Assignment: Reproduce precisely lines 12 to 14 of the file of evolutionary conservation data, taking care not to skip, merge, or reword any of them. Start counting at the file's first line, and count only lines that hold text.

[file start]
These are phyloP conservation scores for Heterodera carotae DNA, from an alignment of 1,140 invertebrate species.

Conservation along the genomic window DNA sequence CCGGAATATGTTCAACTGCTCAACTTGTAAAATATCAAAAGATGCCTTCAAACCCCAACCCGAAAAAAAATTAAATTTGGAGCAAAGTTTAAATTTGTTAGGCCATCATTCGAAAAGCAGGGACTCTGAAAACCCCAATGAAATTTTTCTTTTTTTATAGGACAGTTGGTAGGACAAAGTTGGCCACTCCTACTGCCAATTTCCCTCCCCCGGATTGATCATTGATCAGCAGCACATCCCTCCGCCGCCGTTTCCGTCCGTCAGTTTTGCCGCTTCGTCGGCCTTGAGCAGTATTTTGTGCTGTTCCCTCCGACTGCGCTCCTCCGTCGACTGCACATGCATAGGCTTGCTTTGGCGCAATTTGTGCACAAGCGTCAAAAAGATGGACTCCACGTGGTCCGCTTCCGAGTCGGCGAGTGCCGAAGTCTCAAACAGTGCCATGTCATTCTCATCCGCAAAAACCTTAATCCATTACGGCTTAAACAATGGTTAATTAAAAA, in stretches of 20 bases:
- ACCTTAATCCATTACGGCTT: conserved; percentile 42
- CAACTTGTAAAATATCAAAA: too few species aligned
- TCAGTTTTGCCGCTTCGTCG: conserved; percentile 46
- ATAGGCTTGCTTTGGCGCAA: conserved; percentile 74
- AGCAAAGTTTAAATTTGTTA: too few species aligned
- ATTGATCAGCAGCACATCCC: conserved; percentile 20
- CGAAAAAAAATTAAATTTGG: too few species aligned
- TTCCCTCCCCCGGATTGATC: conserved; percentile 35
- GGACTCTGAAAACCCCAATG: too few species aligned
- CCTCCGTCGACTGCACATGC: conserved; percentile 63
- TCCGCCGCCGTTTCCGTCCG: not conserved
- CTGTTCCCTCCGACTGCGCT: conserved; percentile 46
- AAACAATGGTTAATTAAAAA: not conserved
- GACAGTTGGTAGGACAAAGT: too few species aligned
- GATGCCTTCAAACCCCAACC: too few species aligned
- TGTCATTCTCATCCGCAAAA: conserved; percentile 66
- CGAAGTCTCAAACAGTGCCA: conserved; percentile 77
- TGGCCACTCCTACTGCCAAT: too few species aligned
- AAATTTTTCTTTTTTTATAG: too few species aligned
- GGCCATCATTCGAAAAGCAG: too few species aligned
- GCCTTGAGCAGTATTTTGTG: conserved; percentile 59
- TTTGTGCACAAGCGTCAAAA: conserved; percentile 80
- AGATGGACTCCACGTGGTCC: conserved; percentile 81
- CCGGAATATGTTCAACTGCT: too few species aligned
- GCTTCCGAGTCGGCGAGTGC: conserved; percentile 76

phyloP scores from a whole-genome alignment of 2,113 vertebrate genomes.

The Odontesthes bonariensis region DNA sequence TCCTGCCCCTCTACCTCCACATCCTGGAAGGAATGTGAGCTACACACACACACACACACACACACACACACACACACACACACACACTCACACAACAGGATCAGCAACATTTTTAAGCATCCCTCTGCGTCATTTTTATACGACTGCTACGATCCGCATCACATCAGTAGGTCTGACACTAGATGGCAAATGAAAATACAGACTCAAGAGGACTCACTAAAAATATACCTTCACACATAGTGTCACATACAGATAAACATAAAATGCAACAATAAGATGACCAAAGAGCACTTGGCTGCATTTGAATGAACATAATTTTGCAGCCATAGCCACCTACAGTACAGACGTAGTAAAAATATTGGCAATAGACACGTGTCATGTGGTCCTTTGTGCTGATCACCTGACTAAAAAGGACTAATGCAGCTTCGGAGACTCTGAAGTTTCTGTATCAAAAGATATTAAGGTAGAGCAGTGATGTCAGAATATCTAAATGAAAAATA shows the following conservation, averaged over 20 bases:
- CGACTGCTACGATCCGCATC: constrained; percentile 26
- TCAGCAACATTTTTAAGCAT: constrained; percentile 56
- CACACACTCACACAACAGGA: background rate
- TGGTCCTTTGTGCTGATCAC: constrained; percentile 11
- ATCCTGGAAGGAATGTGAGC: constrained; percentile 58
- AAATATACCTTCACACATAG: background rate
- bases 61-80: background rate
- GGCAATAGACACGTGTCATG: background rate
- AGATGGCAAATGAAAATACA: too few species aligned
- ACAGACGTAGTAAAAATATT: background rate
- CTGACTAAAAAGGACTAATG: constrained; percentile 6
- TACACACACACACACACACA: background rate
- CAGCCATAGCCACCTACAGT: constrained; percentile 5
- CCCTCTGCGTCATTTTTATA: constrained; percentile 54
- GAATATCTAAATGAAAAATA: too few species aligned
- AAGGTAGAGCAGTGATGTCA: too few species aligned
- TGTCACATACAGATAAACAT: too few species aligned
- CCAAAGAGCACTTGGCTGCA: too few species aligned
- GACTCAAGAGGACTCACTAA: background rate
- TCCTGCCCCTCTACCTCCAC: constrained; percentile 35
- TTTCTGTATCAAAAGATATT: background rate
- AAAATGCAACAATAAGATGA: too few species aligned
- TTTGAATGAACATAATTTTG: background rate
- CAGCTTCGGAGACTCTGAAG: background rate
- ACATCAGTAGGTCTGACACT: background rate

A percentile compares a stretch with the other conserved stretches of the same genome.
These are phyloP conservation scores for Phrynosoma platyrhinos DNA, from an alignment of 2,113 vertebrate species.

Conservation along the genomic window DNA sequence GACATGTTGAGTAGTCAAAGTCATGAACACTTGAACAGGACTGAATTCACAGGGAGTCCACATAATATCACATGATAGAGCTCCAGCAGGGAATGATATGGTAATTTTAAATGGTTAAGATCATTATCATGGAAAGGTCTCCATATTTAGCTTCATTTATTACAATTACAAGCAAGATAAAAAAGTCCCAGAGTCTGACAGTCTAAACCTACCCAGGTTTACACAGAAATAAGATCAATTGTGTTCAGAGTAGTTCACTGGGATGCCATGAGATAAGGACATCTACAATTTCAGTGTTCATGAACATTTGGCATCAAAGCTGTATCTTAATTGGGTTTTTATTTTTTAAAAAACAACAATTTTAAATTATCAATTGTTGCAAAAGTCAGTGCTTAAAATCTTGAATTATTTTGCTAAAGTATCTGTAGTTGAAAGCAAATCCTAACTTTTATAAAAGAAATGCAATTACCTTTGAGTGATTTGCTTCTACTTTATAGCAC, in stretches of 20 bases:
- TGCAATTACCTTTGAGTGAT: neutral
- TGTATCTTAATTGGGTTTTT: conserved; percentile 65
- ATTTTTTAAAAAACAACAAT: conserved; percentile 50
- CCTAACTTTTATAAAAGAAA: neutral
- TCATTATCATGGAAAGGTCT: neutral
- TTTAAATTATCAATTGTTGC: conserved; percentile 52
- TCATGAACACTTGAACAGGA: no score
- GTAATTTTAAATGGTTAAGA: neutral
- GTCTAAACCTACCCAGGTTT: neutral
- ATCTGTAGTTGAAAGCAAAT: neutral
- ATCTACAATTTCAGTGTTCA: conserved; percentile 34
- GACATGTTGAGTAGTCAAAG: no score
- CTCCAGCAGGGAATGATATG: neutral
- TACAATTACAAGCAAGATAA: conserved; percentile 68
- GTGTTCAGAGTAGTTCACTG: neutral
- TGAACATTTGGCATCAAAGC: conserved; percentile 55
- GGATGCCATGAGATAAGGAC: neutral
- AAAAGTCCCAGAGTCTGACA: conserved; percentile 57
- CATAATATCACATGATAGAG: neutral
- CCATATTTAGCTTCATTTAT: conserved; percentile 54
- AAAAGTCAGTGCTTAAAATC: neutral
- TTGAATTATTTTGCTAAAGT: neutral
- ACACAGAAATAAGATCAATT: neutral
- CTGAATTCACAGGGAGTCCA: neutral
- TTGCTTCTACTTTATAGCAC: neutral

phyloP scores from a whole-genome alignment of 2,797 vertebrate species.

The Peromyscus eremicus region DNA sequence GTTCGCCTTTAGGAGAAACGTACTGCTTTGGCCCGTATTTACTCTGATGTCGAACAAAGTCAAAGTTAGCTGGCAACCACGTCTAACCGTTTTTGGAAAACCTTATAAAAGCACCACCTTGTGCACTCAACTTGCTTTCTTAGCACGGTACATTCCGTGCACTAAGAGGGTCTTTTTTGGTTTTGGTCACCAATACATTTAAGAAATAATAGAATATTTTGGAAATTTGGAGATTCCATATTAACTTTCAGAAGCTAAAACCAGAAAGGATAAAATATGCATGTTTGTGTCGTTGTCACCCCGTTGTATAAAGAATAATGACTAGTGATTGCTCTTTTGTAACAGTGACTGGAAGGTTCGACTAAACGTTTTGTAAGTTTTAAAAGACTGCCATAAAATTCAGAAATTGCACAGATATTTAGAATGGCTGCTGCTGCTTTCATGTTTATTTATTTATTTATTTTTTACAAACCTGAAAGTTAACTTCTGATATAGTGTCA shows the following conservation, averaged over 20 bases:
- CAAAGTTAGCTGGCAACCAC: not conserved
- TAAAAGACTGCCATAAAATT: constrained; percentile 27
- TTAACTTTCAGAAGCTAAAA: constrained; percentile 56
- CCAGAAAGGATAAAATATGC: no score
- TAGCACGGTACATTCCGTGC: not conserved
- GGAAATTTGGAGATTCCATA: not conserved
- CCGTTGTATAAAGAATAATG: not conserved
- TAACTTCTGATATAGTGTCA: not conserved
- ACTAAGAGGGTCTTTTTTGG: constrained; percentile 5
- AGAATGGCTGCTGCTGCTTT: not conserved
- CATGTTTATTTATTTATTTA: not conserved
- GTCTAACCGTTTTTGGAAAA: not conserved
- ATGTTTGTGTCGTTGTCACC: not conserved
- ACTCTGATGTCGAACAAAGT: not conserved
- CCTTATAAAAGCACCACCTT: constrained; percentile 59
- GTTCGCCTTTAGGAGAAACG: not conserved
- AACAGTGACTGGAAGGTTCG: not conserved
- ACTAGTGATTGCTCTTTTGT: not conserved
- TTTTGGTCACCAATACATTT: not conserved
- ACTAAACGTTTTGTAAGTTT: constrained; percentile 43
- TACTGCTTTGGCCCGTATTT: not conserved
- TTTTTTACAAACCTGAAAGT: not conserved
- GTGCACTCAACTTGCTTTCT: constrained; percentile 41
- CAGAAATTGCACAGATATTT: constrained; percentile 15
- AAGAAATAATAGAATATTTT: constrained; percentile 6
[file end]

- CCTCCGTCGACTGCACATGC: conserved; percentile 63
- TCCGCCGCCGTTTCCGTCCG: not conserved
- CTGTTCCCTCCGACTGCGCT: conserved; percentile 46